These are my first raw reactions to being stricken. I am quietly resolved to resist bodily as best I can, even if only passively, and to seek the most advanced advice. My heart and blood pressure and many other registers are now strong again: indeed, it occurs to me that if I didn’t have such a stout constitution I might have led a much healthier life thus far. Against me is the blind, emotionless alien, cheered on by some who have long wished me ill. But on the side of my continued life is a group of brilliant and selfless physicians plus an astonishing number of prayer groups. On both of these I hope to write next time if—as my father invariably said—I am spared.

So I’m choking up again.

Dear sir, I am both your opponent and on your side. Number me in that “astonishing number of prayer groups” on bended knee. I do not wish you ill, but I do wish your illness — whether through medical genius or “indeterminate” processes — be gone. Admittedly, my motivations may be skewed. Maybe even selfish. Nevertheless,  I am cheering you on against “the blind, emotionless alien.” Of course, your recovery could mean continued assault on the faith I cherish. So be it. May you live another day to battle the One I love. Get well, Hitch…

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{ 14 comments… add one }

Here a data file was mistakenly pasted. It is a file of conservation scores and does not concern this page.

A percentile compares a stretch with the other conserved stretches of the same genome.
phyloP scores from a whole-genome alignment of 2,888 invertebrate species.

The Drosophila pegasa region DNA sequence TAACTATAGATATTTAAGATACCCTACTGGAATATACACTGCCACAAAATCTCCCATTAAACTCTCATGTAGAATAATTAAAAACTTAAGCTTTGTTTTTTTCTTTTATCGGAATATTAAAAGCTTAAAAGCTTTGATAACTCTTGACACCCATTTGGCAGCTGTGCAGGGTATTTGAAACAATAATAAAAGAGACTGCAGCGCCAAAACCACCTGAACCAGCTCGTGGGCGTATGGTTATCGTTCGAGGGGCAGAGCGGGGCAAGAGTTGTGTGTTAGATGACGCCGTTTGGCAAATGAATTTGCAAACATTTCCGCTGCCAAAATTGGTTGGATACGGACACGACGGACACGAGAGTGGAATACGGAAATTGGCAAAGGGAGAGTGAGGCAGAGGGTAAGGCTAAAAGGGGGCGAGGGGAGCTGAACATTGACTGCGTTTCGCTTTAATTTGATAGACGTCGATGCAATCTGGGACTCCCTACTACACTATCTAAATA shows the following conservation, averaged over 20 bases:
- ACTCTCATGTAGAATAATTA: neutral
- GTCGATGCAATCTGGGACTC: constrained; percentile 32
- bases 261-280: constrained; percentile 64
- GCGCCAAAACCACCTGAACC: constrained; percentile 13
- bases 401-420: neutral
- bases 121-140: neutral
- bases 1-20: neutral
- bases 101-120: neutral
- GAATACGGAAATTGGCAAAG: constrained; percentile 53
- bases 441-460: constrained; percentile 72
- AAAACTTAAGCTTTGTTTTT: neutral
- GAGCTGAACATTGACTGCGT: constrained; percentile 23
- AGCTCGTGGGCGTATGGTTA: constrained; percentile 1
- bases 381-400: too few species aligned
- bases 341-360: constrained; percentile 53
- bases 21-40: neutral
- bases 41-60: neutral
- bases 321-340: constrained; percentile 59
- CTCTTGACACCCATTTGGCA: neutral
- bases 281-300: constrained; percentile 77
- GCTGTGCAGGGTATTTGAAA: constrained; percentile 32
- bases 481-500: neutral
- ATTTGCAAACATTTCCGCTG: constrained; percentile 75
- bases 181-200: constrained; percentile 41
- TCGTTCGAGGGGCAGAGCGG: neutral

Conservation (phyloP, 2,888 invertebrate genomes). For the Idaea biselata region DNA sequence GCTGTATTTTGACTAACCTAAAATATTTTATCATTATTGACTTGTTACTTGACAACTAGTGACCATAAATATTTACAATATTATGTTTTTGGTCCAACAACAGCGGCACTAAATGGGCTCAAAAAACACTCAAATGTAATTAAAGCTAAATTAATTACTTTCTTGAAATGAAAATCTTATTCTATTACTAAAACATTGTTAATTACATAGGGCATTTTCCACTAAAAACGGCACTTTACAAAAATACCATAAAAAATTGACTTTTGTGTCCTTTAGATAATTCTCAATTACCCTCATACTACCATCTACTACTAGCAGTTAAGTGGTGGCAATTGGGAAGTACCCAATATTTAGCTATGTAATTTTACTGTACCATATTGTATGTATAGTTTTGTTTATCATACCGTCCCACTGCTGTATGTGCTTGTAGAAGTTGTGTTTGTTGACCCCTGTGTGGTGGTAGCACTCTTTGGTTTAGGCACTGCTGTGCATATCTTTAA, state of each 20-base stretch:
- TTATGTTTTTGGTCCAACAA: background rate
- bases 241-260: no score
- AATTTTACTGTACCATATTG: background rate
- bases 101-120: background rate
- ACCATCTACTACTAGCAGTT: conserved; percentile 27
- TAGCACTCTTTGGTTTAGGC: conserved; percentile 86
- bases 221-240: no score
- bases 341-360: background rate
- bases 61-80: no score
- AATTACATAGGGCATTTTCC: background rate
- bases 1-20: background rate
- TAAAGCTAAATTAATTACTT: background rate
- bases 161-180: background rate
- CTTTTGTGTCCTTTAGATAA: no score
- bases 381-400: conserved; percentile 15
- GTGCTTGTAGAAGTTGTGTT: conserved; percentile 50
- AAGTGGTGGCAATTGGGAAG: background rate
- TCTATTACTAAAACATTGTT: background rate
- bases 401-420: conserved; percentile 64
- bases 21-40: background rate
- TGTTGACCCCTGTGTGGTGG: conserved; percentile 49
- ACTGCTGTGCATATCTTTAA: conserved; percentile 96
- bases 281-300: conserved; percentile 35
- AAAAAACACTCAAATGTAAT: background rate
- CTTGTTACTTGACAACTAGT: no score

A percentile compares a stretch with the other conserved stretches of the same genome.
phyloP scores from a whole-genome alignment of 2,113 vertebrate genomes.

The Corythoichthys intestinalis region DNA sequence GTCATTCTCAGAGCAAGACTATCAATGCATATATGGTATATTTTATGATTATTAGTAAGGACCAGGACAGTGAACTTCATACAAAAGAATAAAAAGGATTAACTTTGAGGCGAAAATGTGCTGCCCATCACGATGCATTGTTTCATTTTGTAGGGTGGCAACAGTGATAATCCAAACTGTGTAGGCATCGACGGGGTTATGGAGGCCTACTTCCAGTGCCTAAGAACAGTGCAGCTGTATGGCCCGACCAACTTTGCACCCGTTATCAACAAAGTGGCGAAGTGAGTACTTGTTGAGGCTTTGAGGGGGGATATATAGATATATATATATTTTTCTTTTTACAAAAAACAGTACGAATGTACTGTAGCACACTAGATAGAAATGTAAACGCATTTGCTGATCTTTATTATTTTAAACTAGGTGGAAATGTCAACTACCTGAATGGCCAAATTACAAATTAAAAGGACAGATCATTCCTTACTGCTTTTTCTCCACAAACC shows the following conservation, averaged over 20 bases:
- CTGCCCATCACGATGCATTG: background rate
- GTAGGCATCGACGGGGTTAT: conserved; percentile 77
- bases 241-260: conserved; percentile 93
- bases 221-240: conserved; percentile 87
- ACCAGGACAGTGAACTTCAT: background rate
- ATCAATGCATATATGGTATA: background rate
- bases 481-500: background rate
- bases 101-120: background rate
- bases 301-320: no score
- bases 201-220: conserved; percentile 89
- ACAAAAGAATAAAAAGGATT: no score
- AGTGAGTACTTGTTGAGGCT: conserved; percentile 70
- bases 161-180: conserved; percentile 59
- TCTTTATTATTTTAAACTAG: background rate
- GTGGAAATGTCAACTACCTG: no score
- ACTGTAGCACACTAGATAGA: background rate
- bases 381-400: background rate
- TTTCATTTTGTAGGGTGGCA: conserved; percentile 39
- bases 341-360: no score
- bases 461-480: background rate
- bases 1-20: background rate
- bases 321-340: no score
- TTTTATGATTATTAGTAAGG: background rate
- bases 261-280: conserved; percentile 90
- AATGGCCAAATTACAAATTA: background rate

• Brenda Jackson August 11, 2010, 8:06 AM

    I am astonished—that people would not immediately think to pray for him. Oh yes, we are human and there’s going to be a certain amount of “he got what he deserved” type comments–which should immediately be followed by realizing our error and then prayer.

    I got the same type of astonished reaction when I prayed for Saddam Hussein before he was executed. Yes, I didn’t like him. But Jesus’ death covers all.

    It is hard not to speculate as human beings when something happens. For instance, the quake in D.C. recently. Was that a wake up call? The examples are endless. After all, we can only speculate, because we’re not God and while He may have explained lots of things to us, He doesn’t explain all. But speculation shouldn’t interfere with our purpose here or who we are as Christians.

    • Kaci August 11, 2010, 9:09 AM

      I feel the same way. The man deserved death, but I didn’t think the video of them picking lice out of his beard or the YouTube video of his hanging was necessary.

    • Zoe August 11, 2010, 8:35 PM

      My thoughts exactly. Nobody should wish ill on another person, and we as Christians especially should not. Love does not delight in evil but rejoices in the truth.